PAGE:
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Income Tax Planning

Tax Planning – A Difference Maker


There are a number if financial and tax considerations when using mutual funds as an investment tool. One thing that I have experienced is that most of the investment advisors and financial planners that I know, or have met, do not discuss the tax inefficiencies and hidden costs associated with mutual funds. Most investors have heard of 12(b)(1) fees; but, they are not aware of the many other costs charged by mutual funds.

In this blog however, I am going to discuss one of the biggest and least discussed inefficiencies in mutual fund investing, embedded capital gains. As a formal tax planner and Tax Minimization Strategist, I believe that it is critical that clients be aware of the fact that there are embedded capital gains and losses in a mutual fund investment the day they purchase the fund, and, if the fund is performing with much success, the embedded gains are greater than the embedded losses. What is an embedded gain you ask? It is simple, when you purchase the mutual fund, you inherit the basis of each security owned by that fund at the time you purchase the fund unit. For example, you purchase ABC mutual fund at the close of business today. The fund owns Apple Stock. The fund purchased Apple on April 17, 2014 at $74.99 per share. Let’s say today, Apple closes  at $113 per share. The funds current value, and the price you paid for the fund units, will reflect the value of Apple today at $113 per share. However, your basis for capital gain reporting purposes within your fund investment is the cost of Apple to the fund of $74.99 per share. Now let’s say the fund sells its Apple share tomorrow at the open at $113 per share. Your proportionate share of your fund in Apple will reflect a reportable a gain of $38.01 per prorated Apple share within your fund shares. This gain will be reported to you at the end of the year even though you invested in the mutual fund based on the value of Apple stock at $113. Worse yet, what if Apple fell to $105 per share and then the fund sold it. Your fund units will have proportionately declined for the drop in value of the Apple shares from $113 to $105, but, at the end of the year the fund will show a capital gain of $30.01 for the Apple stock and you will pay tax on that gain.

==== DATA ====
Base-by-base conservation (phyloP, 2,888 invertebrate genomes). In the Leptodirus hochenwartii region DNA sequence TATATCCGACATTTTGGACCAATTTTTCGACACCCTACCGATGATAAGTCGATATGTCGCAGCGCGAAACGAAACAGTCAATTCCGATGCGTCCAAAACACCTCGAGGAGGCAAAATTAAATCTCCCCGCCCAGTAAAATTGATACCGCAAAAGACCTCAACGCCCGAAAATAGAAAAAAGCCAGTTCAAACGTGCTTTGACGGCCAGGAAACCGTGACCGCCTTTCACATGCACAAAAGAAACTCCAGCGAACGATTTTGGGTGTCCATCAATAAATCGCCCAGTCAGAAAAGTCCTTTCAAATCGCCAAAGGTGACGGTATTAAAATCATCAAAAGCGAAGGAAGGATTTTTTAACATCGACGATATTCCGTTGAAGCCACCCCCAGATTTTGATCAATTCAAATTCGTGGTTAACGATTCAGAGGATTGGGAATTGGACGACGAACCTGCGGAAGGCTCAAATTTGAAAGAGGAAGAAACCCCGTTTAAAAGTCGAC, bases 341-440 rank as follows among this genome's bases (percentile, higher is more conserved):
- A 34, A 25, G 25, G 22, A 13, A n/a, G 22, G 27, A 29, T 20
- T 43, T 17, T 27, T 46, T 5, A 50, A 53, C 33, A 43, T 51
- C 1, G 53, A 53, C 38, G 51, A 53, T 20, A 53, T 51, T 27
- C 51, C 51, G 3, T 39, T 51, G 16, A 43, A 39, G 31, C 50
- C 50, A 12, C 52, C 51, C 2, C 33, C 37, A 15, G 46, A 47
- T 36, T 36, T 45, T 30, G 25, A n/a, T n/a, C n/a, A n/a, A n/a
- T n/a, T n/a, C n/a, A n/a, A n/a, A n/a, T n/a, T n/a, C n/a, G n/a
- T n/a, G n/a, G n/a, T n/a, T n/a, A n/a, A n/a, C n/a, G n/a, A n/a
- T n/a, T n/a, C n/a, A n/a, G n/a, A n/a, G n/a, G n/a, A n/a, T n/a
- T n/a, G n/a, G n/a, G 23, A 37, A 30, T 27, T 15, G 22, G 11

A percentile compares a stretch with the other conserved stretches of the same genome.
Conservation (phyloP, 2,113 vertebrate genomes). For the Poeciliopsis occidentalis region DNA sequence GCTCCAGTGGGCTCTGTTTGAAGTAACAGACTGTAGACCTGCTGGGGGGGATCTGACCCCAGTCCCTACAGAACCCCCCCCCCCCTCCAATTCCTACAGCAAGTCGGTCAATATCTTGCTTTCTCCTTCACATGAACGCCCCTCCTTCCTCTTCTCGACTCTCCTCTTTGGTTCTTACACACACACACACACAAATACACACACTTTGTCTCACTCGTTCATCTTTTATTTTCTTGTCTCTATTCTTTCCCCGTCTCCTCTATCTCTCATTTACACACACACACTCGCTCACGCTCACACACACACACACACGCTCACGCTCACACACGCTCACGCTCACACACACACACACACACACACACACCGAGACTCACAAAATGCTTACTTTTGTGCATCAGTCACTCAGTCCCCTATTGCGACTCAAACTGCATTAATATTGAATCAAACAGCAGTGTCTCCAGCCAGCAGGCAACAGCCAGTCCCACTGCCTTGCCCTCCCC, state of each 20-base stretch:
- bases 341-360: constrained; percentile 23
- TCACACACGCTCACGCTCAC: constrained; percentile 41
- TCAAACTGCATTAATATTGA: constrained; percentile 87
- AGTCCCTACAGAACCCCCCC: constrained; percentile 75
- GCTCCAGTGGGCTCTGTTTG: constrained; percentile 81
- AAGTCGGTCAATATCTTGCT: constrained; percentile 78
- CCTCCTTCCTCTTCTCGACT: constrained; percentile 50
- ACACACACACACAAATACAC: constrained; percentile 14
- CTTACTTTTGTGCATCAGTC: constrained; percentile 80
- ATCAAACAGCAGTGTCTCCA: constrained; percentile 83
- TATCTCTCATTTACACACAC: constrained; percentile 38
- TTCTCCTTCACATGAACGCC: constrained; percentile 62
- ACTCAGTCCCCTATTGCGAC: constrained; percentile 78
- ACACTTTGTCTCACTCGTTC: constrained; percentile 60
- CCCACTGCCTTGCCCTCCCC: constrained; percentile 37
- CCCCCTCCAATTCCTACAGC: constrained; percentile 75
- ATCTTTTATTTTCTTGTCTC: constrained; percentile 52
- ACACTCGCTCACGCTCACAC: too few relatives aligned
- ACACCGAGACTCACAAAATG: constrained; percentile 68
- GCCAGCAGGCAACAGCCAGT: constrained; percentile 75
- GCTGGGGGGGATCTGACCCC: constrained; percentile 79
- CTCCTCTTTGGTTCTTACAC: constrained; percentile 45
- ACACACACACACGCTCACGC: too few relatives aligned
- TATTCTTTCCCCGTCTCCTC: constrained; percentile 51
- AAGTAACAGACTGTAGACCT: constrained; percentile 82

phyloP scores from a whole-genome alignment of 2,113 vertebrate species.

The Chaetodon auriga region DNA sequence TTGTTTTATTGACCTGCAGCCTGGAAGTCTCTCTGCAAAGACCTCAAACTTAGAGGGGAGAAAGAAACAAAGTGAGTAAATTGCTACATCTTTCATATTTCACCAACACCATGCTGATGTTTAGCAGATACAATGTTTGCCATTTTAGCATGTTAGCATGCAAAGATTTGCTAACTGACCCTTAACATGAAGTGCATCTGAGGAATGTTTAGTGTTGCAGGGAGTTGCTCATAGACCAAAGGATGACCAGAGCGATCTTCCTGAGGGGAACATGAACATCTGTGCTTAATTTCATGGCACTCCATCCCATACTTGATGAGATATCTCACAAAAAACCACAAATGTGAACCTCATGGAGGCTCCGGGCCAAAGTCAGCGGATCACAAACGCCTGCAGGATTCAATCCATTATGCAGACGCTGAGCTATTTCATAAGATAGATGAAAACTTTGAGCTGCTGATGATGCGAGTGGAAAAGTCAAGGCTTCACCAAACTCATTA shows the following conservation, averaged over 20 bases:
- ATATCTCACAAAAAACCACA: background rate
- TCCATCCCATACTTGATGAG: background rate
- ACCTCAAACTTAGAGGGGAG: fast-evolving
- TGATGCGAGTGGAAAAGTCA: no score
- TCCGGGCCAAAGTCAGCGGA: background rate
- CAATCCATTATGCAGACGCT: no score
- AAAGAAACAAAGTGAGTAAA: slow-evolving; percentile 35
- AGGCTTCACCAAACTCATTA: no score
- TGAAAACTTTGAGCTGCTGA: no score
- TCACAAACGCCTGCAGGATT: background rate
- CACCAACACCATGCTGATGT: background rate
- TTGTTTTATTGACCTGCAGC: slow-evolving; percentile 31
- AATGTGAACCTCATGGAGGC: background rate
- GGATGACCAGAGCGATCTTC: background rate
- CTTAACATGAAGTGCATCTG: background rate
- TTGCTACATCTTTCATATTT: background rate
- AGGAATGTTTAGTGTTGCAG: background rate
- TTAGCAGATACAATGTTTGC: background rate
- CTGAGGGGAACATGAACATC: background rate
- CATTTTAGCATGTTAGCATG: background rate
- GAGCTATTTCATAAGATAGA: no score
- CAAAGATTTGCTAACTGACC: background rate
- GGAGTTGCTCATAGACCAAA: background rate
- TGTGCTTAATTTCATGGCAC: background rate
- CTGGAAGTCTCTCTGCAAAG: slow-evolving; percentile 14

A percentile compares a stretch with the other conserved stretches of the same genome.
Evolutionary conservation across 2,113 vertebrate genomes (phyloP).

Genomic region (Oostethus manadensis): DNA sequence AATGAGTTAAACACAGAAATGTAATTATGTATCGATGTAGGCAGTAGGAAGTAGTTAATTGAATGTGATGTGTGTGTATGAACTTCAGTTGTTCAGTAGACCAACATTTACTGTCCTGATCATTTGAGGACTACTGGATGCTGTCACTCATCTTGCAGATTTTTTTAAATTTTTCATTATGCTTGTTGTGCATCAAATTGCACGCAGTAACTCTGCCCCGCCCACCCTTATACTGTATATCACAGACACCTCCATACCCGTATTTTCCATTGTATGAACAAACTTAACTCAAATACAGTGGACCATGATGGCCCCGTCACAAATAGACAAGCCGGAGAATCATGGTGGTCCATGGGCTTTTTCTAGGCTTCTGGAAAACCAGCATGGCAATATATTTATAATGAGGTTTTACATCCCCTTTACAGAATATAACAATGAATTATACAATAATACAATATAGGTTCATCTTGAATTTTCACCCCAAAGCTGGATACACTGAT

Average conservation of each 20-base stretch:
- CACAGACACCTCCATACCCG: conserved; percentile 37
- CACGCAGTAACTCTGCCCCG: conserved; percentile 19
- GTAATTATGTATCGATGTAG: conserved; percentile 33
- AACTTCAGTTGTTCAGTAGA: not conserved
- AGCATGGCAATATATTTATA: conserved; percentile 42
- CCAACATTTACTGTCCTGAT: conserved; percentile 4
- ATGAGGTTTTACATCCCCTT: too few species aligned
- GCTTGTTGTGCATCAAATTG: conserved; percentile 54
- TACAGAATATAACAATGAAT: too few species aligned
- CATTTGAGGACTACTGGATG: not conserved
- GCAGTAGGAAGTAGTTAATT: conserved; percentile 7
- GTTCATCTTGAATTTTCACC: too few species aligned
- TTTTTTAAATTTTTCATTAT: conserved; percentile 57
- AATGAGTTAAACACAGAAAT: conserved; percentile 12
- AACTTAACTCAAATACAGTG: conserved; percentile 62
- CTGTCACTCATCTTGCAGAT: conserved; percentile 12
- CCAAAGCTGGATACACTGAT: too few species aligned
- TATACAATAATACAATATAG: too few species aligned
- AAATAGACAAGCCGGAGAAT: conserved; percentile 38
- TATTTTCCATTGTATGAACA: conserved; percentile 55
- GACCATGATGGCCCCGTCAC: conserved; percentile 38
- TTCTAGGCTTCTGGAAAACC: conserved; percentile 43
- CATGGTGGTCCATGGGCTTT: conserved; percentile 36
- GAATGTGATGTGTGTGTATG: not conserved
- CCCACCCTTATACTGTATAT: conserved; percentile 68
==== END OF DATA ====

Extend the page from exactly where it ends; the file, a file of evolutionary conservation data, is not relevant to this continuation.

Now, funds have both embedded losses and gains as stated above, and again, probably more gains than losses. The question I raise is that wouldn’t you rather be in control of your investments and recognize gains on losses on your terms, whenever possible? Wouldn’t you prefer to have tax efficient investments? Certainly, there are circumstances that leave an investor with no alternative but to invest in mutual funds, such as most 401(K) plans, SIMPLE IRA plans and similar retirement plans; however, when possible, you may want to consider more tax efficient methods of investing.

At Joseph F. Fragnoli, CPA, PC in Nashville, TN, we perform formal and strategic tax and financial planning services utilizing sophisticated tax and financial planning software. We believe that the foundation for developing a successful and efficient financial plan begins with a “Tax Blueprint”. If you would like to learn a little more about our tax and financial planning services, please call us at (615) 678-4751.